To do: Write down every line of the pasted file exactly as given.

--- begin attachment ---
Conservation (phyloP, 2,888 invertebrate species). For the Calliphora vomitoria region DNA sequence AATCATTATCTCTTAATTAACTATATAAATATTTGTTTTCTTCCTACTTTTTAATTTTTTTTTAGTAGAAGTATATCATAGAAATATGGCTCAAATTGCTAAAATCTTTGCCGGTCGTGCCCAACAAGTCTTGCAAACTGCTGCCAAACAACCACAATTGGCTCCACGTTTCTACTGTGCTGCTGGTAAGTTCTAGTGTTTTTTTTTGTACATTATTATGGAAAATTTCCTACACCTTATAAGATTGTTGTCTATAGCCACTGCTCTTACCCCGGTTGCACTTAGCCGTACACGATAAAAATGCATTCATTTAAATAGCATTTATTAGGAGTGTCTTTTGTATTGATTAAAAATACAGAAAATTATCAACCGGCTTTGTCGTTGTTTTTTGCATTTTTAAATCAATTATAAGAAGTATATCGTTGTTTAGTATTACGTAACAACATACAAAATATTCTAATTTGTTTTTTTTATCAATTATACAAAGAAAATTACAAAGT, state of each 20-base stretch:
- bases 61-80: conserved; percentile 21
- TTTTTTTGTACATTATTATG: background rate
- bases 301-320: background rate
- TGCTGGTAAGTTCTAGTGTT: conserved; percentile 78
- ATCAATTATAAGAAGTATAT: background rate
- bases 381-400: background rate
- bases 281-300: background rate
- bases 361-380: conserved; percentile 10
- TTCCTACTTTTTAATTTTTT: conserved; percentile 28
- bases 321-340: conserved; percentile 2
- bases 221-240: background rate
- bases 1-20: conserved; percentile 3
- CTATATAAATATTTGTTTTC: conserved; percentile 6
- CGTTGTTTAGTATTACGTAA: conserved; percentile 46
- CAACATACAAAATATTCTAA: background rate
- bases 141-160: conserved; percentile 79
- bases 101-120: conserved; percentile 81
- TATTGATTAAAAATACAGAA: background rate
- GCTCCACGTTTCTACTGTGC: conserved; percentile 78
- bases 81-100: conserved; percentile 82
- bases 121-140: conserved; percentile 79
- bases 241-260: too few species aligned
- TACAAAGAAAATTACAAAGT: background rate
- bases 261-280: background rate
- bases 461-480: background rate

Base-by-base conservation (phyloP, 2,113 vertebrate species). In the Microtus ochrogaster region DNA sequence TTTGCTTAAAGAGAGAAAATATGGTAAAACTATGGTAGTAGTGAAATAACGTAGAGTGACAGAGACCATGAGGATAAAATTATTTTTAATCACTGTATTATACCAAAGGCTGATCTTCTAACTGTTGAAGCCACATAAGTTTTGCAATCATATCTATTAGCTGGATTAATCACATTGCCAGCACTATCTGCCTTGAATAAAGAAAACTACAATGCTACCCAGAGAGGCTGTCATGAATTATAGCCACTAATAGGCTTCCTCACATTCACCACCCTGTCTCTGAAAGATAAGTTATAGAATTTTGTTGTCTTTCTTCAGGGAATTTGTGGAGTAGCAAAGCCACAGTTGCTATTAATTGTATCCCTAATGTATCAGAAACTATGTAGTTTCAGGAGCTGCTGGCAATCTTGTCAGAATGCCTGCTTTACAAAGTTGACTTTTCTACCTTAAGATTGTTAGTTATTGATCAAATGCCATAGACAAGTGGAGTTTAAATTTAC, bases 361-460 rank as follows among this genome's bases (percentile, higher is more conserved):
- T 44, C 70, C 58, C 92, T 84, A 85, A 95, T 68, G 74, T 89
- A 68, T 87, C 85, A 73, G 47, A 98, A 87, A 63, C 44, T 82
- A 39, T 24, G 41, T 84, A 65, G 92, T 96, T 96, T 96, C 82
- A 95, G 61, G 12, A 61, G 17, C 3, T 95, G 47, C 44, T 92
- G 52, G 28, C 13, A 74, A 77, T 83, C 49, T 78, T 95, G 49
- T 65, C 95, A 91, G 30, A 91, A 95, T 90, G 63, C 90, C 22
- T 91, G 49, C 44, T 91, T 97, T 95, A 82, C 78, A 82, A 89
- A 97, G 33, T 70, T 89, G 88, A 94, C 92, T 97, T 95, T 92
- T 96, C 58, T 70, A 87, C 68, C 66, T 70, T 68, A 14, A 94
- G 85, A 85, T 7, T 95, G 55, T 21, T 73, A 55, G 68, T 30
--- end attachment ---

Conservation (phyloP, 2,888 invertebrate species). For the Calliphora vomitoria region DNA sequence AATCATTATCTCTTAATTAACTATATAAATATTTGTTTTCTTCCTACTTTTTAATTTTTTTTTAGTAGAAGTATATCATAGAAATATGGCTCAAATTGCTAAAATCTTTGCCGGTCGTGCCCAACAAGTCTTGCAAACTGCTGCCAAACAACCACAATTGGCTCCACGTTTCTACTGTGCTGCTGGTAAGTTCTAGTGTTTTTTTTTGTACATTATTATGGAAAATTTCCTACACCTTATAAGATTGTTGTCTATAGCCACTGCTCTTACCCCGGTTGCACTTAGCCGTACACGATAAAAATGCATTCATTTAAATAGCATTTATTAGGAGTGTCTTTTGTATTGATTAAAAATACAGAAAATTATCAACCGGCTTTGTCGTTGTTTTTTGCATTTTTAAATCAATTATAAGAAGTATATCGTTGTTTAGTATTACGTAACAACATACAAAATATTCTAATTTGTTTTTTTTATCAATTATACAAAGAAAATTACAAAGT, state of each 20-base stretch:
- bases 61-80: conserved; percentile 21
- TTTTTTTGTACATTATTATG: background rate
- bases 301-320: background rate
- TGCTGGTAAGTTCTAGTGTT: conserved; percentile 78
- ATCAATTATAAGAAGTATAT: background rate
- bases 381-400: background rate
- bases 281-300: background rate
- bases 361-380: conserved; percentile 10
- TTCCTACTTTTTAATTTTTT: conserved; percentile 28
- bases 321-340: conserved; percentile 2
- bases 221-240: background rate
- bases 1-20: conserved; percentile 3
- CTATATAAATATTTGTTTTC: conserved; percentile 6
- CGTTGTTTAGTATTACGTAA: conserved; percentile 46
- CAACATACAAAATATTCTAA: background rate
- bases 141-160: conserved; percentile 79
- bases 101-120: conserved; percentile 81
- TATTGATTAAAAATACAGAA: background rate
- GCTCCACGTTTCTACTGTGC: conserved; percentile 78
- bases 81-100: conserved; percentile 82
- bases 121-140: conserved; percentile 79
- bases 241-260: too few species aligned
- TACAAAGAAAATTACAAAGT: background rate
- bases 261-280: background rate
- bases 461-480: background rate

Base-by-base conservation (phyloP, 2,113 vertebrate species). In the Microtus ochrogaster region DNA sequence TTTGCTTAAAGAGAGAAAATATGGTAAAACTATGGTAGTAGTGAAATAACGTAGAGTGACAGAGACCATGAGGATAAAATTATTTTTAATCACTGTATTATACCAAAGGCTGATCTTCTAACTGTTGAAGCCACATAAGTTTTGCAATCATATCTATTAGCTGGATTAATCACATTGCCAGCACTATCTGCCTTGAATAAAGAAAACTACAATGCTACCCAGAGAGGCTGTCATGAATTATAGCCACTAATAGGCTTCCTCACATTCACCACCCTGTCTCTGAAAGATAAGTTATAGAATTTTGTTGTCTTTCTTCAGGGAATTTGTGGAGTAGCAAAGCCACAGTTGCTATTAATTGTATCCCTAATGTATCAGAAACTATGTAGTTTCAGGAGCTGCTGGCAATCTTGTCAGAATGCCTGCTTTACAAAGTTGACTTTTCTACCTTAAGATTGTTAGTTATTGATCAAATGCCATAGACAAGTGGAGTTTAAATTTAC, bases 361-460 rank as follows among this genome's bases (percentile, higher is more conserved):
- T 44, C 70, C 58, C 92, T 84, A 85, A 95, T 68, G 74, T 89
- A 68, T 87, C 85, A 73, G 47, A 98, A 87, A 63, C 44, T 82
- A 39, T 24, G 41, T 84, A 65, G 92, T 96, T 96, T 96, C 82
- A 95, G 61, G 12, A 61, G 17, C 3, T 95, G 47, C 44, T 92
- G 52, G 28, C 13, A 74, A 77, T 83, C 49, T 78, T 95, G 49
- T 65, C 95, A 91, G 30, A 91, A 95, T 90, G 63, C 90, C 22
- T 91, G 49, C 44, T 91, T 97, T 95, A 82, C 78, A 82, A 89
- A 97, G 33, T 70, T 89, G 88, A 94, C 92, T 97, T 95, T 92
- T 96, C 58, T 70, A 87, C 68, C 66, T 70, T 68, A 14, A 94
- G 85, A 85, T 7, T 95, G 55, T 21, T 73, A 55, G 68, T 30